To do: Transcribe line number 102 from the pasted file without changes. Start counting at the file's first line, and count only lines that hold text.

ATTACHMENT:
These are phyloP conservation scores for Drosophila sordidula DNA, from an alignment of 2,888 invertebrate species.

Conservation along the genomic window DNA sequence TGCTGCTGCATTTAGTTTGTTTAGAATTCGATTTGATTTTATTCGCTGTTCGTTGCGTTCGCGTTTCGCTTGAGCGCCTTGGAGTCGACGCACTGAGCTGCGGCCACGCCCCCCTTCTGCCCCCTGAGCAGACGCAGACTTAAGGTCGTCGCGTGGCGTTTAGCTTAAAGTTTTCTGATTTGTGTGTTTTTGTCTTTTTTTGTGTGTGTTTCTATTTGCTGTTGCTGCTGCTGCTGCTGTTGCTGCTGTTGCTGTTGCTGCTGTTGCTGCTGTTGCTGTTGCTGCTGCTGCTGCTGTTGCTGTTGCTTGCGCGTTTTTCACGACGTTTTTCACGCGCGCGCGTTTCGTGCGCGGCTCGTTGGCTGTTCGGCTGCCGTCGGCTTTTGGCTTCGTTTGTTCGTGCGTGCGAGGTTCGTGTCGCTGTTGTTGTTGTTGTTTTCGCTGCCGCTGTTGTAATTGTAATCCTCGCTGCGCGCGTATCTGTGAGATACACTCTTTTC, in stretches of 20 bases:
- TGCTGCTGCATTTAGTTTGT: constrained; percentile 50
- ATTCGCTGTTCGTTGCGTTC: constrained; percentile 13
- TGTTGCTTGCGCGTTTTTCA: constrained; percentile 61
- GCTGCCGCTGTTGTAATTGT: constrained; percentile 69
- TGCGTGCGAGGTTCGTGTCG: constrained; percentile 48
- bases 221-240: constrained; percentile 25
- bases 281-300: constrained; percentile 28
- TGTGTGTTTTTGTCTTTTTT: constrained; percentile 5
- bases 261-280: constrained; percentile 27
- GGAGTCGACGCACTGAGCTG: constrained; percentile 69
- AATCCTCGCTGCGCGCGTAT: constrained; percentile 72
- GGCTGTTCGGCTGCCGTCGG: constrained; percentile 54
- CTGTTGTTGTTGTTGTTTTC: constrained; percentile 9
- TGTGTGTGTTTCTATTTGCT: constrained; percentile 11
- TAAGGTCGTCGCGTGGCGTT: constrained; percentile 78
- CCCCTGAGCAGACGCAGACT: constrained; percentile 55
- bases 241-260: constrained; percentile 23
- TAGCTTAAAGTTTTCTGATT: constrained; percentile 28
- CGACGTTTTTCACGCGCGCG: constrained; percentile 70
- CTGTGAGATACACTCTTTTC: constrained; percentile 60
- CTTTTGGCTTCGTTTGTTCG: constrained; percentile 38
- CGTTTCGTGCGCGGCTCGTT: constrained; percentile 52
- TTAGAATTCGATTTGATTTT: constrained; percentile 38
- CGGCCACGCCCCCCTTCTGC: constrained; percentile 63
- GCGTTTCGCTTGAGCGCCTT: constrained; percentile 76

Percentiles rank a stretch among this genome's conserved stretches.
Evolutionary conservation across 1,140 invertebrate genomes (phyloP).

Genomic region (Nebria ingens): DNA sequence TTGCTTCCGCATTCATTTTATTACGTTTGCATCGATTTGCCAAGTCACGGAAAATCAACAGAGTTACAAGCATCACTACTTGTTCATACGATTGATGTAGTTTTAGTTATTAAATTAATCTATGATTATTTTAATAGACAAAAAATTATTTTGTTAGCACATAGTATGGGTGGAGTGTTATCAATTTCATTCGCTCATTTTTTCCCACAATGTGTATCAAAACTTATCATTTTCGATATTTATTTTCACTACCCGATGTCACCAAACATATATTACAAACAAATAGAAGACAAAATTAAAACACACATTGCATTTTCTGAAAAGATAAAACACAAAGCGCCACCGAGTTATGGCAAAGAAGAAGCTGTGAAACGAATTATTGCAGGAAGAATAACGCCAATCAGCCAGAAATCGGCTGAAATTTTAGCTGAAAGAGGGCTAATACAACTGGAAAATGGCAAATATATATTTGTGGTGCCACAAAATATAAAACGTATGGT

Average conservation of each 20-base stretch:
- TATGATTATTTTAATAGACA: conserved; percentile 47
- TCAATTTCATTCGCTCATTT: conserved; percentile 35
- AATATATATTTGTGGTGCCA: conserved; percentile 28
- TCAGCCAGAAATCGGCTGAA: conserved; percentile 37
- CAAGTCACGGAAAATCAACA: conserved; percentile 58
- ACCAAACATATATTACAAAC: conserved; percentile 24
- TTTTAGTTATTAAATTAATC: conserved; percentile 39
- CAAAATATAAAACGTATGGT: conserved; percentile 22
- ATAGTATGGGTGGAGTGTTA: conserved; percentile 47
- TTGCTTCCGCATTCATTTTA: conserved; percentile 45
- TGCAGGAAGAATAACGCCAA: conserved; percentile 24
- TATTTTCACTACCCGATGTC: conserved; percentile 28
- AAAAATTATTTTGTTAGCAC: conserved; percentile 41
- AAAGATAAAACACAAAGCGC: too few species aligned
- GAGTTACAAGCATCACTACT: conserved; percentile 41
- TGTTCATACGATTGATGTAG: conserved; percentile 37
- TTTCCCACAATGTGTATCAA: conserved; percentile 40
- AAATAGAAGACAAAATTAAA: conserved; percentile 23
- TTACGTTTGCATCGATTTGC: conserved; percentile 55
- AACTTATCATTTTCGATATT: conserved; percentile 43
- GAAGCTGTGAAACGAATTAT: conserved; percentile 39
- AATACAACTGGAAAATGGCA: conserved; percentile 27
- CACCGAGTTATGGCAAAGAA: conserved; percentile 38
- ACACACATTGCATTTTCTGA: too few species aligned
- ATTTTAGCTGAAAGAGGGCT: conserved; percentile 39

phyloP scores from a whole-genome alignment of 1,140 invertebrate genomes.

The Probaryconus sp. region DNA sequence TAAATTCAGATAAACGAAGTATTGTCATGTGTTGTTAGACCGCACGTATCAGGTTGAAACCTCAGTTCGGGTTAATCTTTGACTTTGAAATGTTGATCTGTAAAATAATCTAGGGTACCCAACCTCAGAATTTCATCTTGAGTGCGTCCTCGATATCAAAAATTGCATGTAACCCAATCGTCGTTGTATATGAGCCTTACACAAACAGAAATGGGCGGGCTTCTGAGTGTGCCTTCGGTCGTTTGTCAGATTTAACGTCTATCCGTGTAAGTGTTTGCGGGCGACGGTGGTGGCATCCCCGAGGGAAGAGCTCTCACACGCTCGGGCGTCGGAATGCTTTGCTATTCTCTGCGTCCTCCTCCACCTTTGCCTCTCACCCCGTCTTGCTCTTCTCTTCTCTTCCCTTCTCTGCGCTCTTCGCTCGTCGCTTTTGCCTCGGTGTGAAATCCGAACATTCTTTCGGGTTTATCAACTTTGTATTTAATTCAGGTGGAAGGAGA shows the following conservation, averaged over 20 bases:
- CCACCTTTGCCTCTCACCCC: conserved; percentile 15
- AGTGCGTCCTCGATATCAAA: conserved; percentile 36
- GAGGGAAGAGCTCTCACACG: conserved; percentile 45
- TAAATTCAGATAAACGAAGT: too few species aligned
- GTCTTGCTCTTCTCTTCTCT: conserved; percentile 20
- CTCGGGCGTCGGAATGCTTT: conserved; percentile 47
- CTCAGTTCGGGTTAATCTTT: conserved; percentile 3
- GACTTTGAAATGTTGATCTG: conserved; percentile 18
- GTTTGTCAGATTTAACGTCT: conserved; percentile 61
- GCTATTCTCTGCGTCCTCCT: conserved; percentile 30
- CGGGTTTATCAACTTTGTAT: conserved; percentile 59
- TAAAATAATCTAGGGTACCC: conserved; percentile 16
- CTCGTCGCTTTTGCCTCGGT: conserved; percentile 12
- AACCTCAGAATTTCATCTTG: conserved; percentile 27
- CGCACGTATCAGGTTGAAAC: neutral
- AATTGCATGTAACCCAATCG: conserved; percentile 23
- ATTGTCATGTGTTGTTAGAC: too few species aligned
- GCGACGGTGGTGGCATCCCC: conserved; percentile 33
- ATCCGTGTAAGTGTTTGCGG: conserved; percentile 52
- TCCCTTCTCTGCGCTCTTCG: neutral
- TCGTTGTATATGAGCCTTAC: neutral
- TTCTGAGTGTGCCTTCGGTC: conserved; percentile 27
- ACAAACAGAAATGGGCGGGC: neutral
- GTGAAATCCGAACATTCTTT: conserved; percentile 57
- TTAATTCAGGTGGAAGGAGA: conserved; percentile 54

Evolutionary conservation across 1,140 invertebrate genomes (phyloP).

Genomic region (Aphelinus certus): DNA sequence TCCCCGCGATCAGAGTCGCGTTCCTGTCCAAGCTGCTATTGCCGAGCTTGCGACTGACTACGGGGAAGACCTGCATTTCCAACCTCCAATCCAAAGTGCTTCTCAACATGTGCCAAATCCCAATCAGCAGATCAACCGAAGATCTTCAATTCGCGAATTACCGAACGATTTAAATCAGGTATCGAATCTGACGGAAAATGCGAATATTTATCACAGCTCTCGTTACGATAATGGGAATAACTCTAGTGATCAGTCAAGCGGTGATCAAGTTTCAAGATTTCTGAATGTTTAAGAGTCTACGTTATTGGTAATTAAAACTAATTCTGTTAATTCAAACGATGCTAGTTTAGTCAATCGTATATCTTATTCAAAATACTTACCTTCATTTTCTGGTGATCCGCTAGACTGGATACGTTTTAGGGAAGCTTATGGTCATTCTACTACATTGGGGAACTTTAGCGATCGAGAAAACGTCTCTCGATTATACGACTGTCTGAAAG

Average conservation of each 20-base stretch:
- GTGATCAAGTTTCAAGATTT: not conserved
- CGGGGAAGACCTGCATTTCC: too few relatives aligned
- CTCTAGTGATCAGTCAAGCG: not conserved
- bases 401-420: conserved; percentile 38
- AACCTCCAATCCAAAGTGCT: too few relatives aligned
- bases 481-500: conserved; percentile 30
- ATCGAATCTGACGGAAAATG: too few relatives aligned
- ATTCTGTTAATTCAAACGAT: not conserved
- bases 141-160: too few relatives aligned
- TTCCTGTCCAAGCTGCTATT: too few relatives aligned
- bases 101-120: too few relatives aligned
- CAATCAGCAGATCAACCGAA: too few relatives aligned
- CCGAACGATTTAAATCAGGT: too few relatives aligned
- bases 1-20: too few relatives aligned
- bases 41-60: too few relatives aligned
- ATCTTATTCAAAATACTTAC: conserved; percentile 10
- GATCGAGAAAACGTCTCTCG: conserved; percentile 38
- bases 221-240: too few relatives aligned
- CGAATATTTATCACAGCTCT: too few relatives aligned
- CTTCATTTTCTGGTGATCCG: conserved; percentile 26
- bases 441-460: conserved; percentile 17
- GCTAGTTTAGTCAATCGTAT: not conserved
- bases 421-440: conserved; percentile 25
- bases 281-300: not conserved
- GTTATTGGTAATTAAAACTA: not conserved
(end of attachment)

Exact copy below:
- ATCTTATTCAAAATACTTAC: conserved; percentile 10